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I attended an auction last evening where a number of Crosleys (and an Allard) were sold. There was a decent Hotshot (restorable) that went for $1,700.00 which I thought was a fair price for the car. Next was a 47 pick up that I thought was almost too far gone to restore . It was on the border for me, but sold for 700. Finally there was a 47 convertable, that sold for 1,100 which was probably a fair buy. The last 2 were bought by the same guy who promised they would be on e-bay almost immediately. The Allard was a project but I thought a good buy at 17,500.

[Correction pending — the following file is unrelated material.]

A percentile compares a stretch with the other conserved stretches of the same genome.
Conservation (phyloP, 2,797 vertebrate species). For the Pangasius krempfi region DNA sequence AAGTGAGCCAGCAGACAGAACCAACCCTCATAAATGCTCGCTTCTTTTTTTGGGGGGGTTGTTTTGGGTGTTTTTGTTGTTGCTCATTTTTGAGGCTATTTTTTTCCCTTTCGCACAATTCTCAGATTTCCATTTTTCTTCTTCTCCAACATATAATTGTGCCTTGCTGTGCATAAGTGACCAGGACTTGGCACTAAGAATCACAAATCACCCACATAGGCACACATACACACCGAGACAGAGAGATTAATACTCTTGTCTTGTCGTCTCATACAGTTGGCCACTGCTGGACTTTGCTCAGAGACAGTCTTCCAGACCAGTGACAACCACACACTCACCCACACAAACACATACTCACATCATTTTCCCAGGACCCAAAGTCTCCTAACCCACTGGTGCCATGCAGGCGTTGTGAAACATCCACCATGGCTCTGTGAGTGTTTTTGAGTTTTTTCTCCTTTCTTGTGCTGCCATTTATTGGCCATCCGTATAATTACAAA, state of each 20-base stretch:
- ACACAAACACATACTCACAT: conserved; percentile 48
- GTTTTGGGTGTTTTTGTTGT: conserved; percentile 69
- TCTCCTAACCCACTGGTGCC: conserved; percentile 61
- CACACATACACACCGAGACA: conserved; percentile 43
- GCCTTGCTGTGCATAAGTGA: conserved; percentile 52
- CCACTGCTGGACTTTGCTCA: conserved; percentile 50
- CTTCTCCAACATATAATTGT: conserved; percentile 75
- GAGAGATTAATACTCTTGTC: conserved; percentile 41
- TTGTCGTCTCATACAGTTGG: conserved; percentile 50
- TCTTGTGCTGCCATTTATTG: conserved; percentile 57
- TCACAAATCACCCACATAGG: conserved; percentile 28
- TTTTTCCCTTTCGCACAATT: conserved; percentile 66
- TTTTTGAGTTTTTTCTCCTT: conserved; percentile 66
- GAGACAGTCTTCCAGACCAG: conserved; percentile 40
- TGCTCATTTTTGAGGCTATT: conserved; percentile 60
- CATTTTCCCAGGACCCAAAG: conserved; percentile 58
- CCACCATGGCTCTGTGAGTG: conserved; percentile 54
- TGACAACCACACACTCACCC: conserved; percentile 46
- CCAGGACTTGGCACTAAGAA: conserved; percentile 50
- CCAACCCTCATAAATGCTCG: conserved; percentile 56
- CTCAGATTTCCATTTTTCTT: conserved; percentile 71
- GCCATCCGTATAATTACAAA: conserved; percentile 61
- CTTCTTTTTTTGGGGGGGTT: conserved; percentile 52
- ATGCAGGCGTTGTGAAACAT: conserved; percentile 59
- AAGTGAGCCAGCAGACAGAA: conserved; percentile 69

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I agree that it is just a start, but I have always maintained that Crosleys are still the lowest priced entry into the antique car hobby. There is something for almost everyone in the Crosley line, from sports cars to family wagons and everything in between. There are military vehicles, sports utilities, farm impliments, you name it. As far as cost, if you do everything yourself, and Crosleys are so simple you can do or learn to do almost everything on them at a low cost, you can still find and restore a Crosley for under $7,000.00. Of course, if you get into one of the special or very low production models, or farm the work out, the costs will be higher depending on what you decide to do. As this weeks auction proves, they can still be found and bought at reasonable costs.

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